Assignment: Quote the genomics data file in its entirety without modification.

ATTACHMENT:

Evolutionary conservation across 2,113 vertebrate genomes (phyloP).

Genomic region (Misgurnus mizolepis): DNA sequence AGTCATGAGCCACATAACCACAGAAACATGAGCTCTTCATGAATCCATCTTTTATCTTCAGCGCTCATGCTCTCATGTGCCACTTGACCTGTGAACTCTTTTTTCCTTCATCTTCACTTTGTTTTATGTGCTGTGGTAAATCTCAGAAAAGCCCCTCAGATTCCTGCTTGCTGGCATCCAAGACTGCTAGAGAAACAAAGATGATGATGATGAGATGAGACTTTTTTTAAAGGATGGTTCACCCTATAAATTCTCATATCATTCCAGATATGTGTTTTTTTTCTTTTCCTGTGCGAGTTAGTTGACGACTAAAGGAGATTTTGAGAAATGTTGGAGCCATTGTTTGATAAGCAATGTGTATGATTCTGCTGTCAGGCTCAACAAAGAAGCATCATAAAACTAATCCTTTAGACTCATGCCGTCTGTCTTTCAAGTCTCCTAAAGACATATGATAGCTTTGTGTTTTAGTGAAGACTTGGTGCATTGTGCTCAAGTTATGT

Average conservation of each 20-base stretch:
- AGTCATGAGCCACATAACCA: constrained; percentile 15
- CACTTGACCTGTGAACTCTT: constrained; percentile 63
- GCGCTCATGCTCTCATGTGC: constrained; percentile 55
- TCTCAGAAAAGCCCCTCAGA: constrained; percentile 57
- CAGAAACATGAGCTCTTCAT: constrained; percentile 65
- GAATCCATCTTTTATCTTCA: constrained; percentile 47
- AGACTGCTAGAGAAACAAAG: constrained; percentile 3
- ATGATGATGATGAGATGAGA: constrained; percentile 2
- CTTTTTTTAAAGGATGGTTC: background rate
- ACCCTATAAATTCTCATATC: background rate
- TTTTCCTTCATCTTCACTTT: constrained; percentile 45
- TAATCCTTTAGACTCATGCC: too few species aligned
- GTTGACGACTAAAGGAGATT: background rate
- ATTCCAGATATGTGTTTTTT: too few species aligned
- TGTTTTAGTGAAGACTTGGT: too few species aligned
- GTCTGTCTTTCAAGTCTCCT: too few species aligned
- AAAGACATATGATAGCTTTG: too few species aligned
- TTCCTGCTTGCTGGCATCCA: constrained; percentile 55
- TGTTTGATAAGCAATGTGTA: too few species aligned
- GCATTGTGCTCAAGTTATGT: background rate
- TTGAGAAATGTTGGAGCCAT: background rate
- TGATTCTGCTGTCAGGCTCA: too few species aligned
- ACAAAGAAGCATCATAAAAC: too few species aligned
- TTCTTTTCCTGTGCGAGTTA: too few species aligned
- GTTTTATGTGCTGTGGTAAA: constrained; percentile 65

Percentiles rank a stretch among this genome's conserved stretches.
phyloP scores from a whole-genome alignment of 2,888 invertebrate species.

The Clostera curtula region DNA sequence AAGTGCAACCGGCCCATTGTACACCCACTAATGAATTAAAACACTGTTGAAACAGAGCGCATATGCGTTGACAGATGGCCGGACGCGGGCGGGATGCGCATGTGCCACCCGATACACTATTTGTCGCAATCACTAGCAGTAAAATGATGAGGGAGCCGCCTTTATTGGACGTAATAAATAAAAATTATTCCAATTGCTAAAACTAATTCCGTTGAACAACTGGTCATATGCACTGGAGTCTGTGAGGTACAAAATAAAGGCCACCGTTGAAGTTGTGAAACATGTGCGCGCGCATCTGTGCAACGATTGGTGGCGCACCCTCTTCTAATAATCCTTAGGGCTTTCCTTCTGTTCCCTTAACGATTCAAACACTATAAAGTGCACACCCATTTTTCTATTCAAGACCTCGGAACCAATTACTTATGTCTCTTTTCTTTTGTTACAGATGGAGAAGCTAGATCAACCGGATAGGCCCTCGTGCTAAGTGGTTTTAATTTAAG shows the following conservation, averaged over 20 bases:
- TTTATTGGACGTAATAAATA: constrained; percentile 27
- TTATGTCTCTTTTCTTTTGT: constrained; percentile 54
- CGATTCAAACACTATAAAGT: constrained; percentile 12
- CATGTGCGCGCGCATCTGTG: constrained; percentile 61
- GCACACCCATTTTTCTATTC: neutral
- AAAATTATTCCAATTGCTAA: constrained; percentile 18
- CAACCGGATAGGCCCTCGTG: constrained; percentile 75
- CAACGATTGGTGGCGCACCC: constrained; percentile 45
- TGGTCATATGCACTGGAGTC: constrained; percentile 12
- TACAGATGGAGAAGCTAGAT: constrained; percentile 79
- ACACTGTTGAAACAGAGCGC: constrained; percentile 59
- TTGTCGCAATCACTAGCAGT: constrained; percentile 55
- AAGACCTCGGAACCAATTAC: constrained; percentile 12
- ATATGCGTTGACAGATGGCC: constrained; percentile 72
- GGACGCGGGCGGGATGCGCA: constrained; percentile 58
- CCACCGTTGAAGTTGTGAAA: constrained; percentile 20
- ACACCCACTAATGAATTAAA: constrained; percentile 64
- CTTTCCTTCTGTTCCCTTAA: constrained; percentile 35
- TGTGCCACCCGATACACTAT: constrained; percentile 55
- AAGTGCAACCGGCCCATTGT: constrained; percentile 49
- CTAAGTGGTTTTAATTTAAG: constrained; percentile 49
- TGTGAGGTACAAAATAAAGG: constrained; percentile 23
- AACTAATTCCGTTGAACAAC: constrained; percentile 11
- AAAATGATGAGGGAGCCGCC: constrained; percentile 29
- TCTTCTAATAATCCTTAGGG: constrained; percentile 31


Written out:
Evolutionary conservation across 2,113 vertebrate genomes (phyloP).

Genomic region (Misgurnus mizolepis): DNA sequence AGTCATGAGCCACATAACCACAGAAACATGAGCTCTTCATGAATCCATCTTTTATCTTCAGCGCTCATGCTCTCATGTGCCACTTGACCTGTGAACTCTTTTTTCCTTCATCTTCACTTTGTTTTATGTGCTGTGGTAAATCTCAGAAAAGCCCCTCAGATTCCTGCTTGCTGGCATCCAAGACTGCTAGAGAAACAAAGATGATGATGATGAGATGAGACTTTTTTTAAAGGATGGTTCACCCTATAAATTCTCATATCATTCCAGATATGTGTTTTTTTTCTTTTCCTGTGCGAGTTAGTTGACGACTAAAGGAGATTTTGAGAAATGTTGGAGCCATTGTTTGATAAGCAATGTGTATGATTCTGCTGTCAGGCTCAACAAAGAAGCATCATAAAACTAATCCTTTAGACTCATGCCGTCTGTCTTTCAAGTCTCCTAAAGACATATGATAGCTTTGTGTTTTAGTGAAGACTTGGTGCATTGTGCTCAAGTTATGT

Average conservation of each 20-base stretch:
- AGTCATGAGCCACATAACCA: constrained; percentile 15
- CACTTGACCTGTGAACTCTT: constrained; percentile 63
- GCGCTCATGCTCTCATGTGC: constrained; percentile 55
- TCTCAGAAAAGCCCCTCAGA: constrained; percentile 57
- CAGAAACATGAGCTCTTCAT: constrained; percentile 65
- GAATCCATCTTTTATCTTCA: constrained; percentile 47
- AGACTGCTAGAGAAACAAAG: constrained; percentile 3
- ATGATGATGATGAGATGAGA: constrained; percentile 2
- CTTTTTTTAAAGGATGGTTC: background rate
- ACCCTATAAATTCTCATATC: background rate
- TTTTCCTTCATCTTCACTTT: constrained; percentile 45
- TAATCCTTTAGACTCATGCC: too few species aligned
- GTTGACGACTAAAGGAGATT: background rate
- ATTCCAGATATGTGTTTTTT: too few species aligned
- TGTTTTAGTGAAGACTTGGT: too few species aligned
- GTCTGTCTTTCAAGTCTCCT: too few species aligned
- AAAGACATATGATAGCTTTG: too few species aligned
- TTCCTGCTTGCTGGCATCCA: constrained; percentile 55
- TGTTTGATAAGCAATGTGTA: too few species aligned
- GCATTGTGCTCAAGTTATGT: background rate
- TTGAGAAATGTTGGAGCCAT: background rate
- TGATTCTGCTGTCAGGCTCA: too few species aligned
- ACAAAGAAGCATCATAAAAC: too few species aligned
- TTCTTTTCCTGTGCGAGTTA: too few species aligned
- GTTTTATGTGCTGTGGTAAA: constrained; percentile 65

Percentiles rank a stretch among this genome's conserved stretches.
phyloP scores from a whole-genome alignment of 2,888 invertebrate species.

The Clostera curtula region DNA sequence AAGTGCAACCGGCCCATTGTACACCCACTAATGAATTAAAACACTGTTGAAACAGAGCGCATATGCGTTGACAGATGGCCGGACGCGGGCGGGATGCGCATGTGCCACCCGATACACTATTTGTCGCAATCACTAGCAGTAAAATGATGAGGGAGCCGCCTTTATTGGACGTAATAAATAAAAATTATTCCAATTGCTAAAACTAATTCCGTTGAACAACTGGTCATATGCACTGGAGTCTGTGAGGTACAAAATAAAGGCCACCGTTGAAGTTGTGAAACATGTGCGCGCGCATCTGTGCAACGATTGGTGGCGCACCCTCTTCTAATAATCCTTAGGGCTTTCCTTCTGTTCCCTTAACGATTCAAACACTATAAAGTGCACACCCATTTTTCTATTCAAGACCTCGGAACCAATTACTTATGTCTCTTTTCTTTTGTTACAGATGGAGAAGCTAGATCAACCGGATAGGCCCTCGTGCTAAGTGGTTTTAATTTAAG shows the following conservation, averaged over 20 bases:
- TTTATTGGACGTAATAAATA: constrained; percentile 27
- TTATGTCTCTTTTCTTTTGT: constrained; percentile 54
- CGATTCAAACACTATAAAGT: constrained; percentile 12
- CATGTGCGCGCGCATCTGTG: constrained; percentile 61
- GCACACCCATTTTTCTATTC: neutral
- AAAATTATTCCAATTGCTAA: constrained; percentile 18
- CAACCGGATAGGCCCTCGTG: constrained; percentile 75
- CAACGATTGGTGGCGCACCC: constrained; percentile 45
- TGGTCATATGCACTGGAGTC: constrained; percentile 12
- TACAGATGGAGAAGCTAGAT: constrained; percentile 79
- ACACTGTTGAAACAGAGCGC: constrained; percentile 59
- TTGTCGCAATCACTAGCAGT: constrained; percentile 55
- AAGACCTCGGAACCAATTAC: constrained; percentile 12
- ATATGCGTTGACAGATGGCC: constrained; percentile 72
- GGACGCGGGCGGGATGCGCA: constrained; percentile 58
- CCACCGTTGAAGTTGTGAAA: constrained; percentile 20
- ACACCCACTAATGAATTAAA: constrained; percentile 64
- CTTTCCTTCTGTTCCCTTAA: constrained; percentile 35
- TGTGCCACCCGATACACTAT: constrained; percentile 55
- AAGTGCAACCGGCCCATTGT: constrained; percentile 49
- CTAAGTGGTTTTAATTTAAG: constrained; percentile 49
- TGTGAGGTACAAAATAAAGG: constrained; percentile 23
- AACTAATTCCGTTGAACAAC: constrained; percentile 11
- AAAATGATGAGGGAGCCGCC: constrained; percentile 29
- TCTTCTAATAATCCTTAGGG: constrained; percentile 31